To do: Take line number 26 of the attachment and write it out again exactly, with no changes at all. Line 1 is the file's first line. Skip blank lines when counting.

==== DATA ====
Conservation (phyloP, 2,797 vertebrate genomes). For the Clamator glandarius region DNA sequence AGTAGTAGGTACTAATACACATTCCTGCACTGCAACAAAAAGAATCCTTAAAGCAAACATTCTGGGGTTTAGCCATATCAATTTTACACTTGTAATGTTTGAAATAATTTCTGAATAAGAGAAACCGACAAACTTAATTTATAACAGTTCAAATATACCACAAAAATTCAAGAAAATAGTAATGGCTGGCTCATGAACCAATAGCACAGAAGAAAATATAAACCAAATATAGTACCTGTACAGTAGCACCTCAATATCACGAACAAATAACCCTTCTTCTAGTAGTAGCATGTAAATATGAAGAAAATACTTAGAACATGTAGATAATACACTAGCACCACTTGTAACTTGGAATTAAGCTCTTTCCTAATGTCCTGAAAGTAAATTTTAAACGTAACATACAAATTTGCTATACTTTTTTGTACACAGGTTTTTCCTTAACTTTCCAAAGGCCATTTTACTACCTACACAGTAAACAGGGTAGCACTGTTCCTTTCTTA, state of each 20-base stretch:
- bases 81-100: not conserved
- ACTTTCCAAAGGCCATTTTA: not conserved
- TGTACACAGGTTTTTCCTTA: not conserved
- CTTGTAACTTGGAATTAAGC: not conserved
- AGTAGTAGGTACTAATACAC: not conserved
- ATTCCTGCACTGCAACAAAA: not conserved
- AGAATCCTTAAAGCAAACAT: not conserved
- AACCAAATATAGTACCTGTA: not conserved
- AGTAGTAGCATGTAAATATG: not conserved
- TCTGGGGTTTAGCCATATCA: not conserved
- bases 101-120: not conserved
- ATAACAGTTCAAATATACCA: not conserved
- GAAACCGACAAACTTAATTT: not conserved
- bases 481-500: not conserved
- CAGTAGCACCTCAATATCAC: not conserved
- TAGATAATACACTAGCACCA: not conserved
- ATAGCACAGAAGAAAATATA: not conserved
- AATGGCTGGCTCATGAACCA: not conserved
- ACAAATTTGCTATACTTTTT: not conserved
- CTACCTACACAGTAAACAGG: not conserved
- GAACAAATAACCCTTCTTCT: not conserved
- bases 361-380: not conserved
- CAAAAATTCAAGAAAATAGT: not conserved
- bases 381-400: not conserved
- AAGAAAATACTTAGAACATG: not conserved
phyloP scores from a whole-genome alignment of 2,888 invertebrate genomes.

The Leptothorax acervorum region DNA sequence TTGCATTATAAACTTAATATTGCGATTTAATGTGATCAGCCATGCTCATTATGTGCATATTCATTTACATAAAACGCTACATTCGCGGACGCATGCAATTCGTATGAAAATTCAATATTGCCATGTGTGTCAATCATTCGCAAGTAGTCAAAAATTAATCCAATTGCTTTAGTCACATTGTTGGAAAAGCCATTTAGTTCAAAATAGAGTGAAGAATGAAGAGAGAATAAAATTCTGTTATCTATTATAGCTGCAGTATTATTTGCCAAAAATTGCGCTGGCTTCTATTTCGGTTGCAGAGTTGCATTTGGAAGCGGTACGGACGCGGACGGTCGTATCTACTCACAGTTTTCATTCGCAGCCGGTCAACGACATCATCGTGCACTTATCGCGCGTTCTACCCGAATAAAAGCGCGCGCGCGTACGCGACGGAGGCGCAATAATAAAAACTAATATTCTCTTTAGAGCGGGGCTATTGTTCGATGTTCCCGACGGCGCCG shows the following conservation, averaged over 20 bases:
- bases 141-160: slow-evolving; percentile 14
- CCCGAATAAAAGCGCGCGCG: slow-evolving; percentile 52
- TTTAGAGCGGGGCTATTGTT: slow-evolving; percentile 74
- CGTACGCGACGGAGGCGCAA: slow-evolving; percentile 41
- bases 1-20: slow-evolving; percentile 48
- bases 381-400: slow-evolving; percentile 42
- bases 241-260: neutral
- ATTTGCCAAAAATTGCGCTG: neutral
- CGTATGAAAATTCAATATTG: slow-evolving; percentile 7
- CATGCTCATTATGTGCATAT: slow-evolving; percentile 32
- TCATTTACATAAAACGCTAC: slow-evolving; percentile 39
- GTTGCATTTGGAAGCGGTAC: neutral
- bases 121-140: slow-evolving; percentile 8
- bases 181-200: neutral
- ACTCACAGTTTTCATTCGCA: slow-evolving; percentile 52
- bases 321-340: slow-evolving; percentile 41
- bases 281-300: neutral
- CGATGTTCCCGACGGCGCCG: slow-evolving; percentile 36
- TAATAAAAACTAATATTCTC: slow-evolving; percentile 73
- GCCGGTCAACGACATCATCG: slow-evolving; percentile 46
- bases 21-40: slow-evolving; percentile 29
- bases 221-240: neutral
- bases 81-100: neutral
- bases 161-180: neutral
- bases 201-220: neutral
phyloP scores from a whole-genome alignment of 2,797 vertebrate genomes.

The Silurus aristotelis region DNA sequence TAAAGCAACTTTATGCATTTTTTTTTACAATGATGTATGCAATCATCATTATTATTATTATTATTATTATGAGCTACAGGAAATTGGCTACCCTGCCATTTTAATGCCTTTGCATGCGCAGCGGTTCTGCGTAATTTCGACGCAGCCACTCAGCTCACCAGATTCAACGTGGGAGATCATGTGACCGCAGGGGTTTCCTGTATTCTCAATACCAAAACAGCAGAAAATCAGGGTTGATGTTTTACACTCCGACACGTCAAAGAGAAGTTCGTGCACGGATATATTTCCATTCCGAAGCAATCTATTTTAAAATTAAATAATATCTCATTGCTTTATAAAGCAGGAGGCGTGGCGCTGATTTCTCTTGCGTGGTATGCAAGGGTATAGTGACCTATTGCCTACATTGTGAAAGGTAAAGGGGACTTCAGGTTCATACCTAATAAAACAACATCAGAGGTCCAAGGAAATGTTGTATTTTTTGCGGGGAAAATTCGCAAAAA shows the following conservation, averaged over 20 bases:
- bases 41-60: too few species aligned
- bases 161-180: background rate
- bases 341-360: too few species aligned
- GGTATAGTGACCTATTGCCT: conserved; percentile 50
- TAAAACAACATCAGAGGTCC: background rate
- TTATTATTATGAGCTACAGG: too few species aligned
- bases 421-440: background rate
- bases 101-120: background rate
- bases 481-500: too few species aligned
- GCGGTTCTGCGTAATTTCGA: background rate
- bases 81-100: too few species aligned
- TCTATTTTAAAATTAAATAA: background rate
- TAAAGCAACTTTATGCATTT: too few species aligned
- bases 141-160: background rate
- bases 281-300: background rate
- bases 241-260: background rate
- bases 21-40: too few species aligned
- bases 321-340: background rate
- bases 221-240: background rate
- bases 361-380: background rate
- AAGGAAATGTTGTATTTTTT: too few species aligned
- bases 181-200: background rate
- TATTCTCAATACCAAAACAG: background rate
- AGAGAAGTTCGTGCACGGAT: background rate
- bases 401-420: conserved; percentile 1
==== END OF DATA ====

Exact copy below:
- AAGAAAATACTTAGAACATG: not conserved